The Rockets led the league last season in a stat called pace, a measure of how many possessions per game they averaged. It's used to get an idea of how fast a team plays (more possessions = more chances to score = more points, regardless of efficiency). So a fast team may average more points because they play at a fast pace but not score as efficiently.
Anyway, the Rockets played fast.
But they got Dwight Howard this summer. A big man with superb athleticism (when healthy), Howard is sure to help their troubled defense (16th in points allowed per possession, 28th in points per game --again, that pace metric reveals a more accurate picture; the Rockets were mediocre, not bad). He has the ability to reshape the team in dramatic ways.
But higher-pace teams naturally surrender more points, and not just per-game, but per-possession. Play faster, the opponent is able to catch you in transiton, catch you out of position, catch you winded. There's a cost to the increased offensive efficiency that traditionally comes with faster offensive play.
Are the Rockets going to keep playing fast with Dwight Howard, who wasn't a fan of Mike D'Antoni's up-tempo style last year? Is that going to limit how much their defense can improve? Because Kevin McHale says the team is planning on playing fast again.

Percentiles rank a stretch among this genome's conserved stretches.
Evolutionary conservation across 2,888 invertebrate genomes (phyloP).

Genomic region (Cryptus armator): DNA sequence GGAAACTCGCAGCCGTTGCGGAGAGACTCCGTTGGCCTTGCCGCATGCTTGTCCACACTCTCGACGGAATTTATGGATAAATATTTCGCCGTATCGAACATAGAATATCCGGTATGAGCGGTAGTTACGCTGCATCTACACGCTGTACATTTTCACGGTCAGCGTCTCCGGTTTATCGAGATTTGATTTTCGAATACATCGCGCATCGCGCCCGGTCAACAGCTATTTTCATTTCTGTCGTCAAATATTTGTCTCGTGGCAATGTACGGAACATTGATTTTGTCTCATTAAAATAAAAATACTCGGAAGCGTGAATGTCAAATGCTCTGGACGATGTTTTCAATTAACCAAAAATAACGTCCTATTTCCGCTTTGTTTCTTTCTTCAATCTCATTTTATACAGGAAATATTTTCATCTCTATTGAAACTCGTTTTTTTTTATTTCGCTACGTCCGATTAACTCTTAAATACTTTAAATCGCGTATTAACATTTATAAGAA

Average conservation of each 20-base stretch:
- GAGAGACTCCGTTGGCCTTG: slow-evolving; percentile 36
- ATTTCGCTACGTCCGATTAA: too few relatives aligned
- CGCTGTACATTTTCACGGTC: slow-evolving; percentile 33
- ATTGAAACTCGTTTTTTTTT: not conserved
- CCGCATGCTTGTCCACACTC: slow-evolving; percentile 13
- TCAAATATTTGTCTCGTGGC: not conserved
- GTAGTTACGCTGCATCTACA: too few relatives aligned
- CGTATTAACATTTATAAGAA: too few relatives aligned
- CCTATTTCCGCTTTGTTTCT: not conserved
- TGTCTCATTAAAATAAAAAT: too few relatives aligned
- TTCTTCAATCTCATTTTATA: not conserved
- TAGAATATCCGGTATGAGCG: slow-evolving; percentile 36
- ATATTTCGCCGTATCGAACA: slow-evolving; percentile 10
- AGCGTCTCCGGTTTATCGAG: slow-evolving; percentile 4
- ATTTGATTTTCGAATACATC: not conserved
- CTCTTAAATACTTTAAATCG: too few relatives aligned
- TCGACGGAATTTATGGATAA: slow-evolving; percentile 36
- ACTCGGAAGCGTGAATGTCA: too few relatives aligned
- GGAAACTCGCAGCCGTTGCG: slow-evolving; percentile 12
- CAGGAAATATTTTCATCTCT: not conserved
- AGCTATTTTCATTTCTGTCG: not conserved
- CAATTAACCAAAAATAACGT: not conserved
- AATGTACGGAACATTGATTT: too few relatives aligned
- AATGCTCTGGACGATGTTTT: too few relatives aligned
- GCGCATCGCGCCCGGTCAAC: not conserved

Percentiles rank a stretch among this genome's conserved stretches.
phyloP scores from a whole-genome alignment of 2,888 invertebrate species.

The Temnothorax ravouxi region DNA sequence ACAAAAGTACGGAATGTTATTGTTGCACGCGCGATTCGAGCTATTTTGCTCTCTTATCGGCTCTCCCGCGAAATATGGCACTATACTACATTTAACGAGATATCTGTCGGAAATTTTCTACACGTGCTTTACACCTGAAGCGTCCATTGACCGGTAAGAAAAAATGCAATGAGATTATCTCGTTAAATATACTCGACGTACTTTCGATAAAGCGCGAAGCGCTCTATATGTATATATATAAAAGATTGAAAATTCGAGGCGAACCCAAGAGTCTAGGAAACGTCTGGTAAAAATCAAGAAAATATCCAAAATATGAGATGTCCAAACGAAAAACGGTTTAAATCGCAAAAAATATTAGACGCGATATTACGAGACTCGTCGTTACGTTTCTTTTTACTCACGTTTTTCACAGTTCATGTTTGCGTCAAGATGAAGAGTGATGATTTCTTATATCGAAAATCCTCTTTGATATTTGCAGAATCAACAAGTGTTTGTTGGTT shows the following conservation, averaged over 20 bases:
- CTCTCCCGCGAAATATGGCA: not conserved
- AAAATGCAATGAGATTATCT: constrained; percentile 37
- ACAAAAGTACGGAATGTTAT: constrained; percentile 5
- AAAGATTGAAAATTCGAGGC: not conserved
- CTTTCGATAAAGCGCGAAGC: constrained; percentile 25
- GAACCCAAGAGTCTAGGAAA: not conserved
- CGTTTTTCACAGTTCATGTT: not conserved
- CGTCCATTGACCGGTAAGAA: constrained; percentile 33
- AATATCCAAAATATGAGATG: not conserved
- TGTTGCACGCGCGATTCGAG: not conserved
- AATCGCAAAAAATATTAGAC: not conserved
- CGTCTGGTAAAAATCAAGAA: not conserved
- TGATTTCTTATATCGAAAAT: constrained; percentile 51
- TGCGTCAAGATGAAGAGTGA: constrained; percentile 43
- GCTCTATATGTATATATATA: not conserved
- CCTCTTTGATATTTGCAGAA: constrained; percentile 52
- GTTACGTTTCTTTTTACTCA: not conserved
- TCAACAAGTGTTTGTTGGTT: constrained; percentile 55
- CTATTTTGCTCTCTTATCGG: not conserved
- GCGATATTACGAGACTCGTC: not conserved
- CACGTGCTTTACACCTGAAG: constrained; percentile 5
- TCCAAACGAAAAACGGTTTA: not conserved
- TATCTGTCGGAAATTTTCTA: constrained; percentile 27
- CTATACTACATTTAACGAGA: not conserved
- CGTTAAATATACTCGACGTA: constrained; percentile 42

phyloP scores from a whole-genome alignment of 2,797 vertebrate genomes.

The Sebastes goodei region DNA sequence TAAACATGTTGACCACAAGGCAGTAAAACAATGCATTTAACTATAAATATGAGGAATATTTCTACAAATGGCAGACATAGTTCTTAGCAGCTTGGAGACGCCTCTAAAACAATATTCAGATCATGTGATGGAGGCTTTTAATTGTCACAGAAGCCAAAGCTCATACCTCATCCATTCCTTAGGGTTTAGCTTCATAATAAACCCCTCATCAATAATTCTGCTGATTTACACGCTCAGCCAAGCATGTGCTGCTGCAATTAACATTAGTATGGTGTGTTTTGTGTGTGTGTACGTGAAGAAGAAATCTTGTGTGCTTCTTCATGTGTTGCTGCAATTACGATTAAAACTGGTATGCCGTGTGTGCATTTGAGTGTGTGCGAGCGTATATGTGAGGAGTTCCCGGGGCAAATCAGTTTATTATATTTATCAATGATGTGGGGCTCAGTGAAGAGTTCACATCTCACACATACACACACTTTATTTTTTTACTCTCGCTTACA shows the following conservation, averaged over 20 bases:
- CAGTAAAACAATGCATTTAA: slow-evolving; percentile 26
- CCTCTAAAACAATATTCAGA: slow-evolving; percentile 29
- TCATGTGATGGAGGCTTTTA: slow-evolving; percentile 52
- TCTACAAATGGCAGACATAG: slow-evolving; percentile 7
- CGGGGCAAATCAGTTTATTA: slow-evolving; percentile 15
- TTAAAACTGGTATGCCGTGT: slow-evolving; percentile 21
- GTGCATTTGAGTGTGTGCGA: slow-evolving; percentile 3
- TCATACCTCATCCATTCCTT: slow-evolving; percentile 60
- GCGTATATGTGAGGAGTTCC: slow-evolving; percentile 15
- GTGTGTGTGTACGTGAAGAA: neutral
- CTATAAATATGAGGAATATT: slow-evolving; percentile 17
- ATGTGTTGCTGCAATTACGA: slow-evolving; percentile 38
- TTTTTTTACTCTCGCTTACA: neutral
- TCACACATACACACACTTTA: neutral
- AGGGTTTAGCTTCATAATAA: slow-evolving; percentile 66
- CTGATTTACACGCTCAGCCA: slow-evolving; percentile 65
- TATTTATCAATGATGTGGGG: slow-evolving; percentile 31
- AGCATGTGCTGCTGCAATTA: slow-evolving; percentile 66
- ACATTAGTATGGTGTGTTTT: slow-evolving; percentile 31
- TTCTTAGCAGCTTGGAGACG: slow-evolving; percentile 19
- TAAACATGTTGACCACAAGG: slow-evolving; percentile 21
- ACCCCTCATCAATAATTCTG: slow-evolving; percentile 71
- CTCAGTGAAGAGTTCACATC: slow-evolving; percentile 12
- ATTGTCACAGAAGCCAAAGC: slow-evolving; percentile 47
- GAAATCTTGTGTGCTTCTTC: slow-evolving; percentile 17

"I think we're going to play basically the same style. We have to get better defensively, and with Dwight we have to have more of an emphasis on trying to get the ball in the post. Through Dwight running and Dwight doing different things, I think we can do that without really having to change our identity. We still want to get the ball up and down the floor. We still want to be aggressive and run and attack offensively. I think we have two of the top rim protectors in Dwight and Omer, so we have to use those guys. I'd like to use them together. It gives us a chance to have a defensive presence and run off our defense a little more. Our style will change a little bit because our personnel changes, but it won't change dramatically. At least I hope it doesn't."
Now, the Rockets are planning on playing both Asik and Howard together for at least some of the time. You can imagine their defensive efficiency will be pretty stellar if they can figure out how to use the twin towers together effectively. But there's also no chance of them playing fast with those two lumbering up and down the court.
The Rockets will almost definitely play slower than last year when they were an elite offensive uinit. But Jeremy Lin, James Harden, and Chandler Parsons all excel in the open court. It's going to be a tough balance for McHale to figure out and may contribute to some bumpy results for a while with Houston. But it's not about this year, it's the long term, and in trying different things, which McHale is clearly willing to do, he'll be able to find the right answer to a lot of these questions.
Still, an interesting conundrum to consider as the Rockets open training camp.